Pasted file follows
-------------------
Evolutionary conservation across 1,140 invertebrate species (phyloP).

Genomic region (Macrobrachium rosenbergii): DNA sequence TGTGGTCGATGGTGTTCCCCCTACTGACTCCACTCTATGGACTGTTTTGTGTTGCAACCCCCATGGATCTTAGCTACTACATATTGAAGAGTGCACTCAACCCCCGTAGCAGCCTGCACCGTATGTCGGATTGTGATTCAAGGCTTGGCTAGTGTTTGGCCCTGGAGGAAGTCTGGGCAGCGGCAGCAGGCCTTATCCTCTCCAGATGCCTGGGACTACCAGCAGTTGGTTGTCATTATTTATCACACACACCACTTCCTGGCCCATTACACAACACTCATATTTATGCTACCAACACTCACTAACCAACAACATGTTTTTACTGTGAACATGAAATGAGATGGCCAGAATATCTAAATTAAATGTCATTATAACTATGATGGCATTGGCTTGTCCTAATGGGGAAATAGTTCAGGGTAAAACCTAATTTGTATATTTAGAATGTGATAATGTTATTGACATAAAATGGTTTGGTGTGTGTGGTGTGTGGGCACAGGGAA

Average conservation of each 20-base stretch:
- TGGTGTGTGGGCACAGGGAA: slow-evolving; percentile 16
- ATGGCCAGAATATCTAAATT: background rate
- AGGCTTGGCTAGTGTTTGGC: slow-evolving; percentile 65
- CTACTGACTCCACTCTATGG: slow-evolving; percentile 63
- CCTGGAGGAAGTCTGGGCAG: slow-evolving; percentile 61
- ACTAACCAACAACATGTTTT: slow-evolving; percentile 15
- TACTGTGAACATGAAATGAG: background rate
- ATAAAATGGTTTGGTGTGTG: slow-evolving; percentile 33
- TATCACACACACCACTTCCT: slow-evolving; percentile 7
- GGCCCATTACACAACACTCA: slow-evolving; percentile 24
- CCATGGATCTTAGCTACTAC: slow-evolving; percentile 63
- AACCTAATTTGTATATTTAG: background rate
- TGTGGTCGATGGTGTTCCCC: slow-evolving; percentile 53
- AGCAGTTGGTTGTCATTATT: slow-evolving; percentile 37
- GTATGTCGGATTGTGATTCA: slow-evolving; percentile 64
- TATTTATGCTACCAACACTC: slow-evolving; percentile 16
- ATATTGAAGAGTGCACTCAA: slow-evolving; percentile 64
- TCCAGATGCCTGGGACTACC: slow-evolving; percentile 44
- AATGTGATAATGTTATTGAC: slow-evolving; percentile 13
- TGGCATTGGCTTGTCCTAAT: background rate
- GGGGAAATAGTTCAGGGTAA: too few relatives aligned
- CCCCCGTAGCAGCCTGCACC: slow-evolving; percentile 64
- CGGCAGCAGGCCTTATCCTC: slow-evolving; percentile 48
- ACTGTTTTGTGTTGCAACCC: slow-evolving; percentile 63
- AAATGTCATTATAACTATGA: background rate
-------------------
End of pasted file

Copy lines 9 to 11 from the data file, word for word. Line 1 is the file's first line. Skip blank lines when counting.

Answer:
- ACTAACCAACAACATGTTTT: slow-evolving; percentile 15
- TACTGTGAACATGAAATGAG: background rate
- ATAAAATGGTTTGGTGTGTG: slow-evolving; percentile 33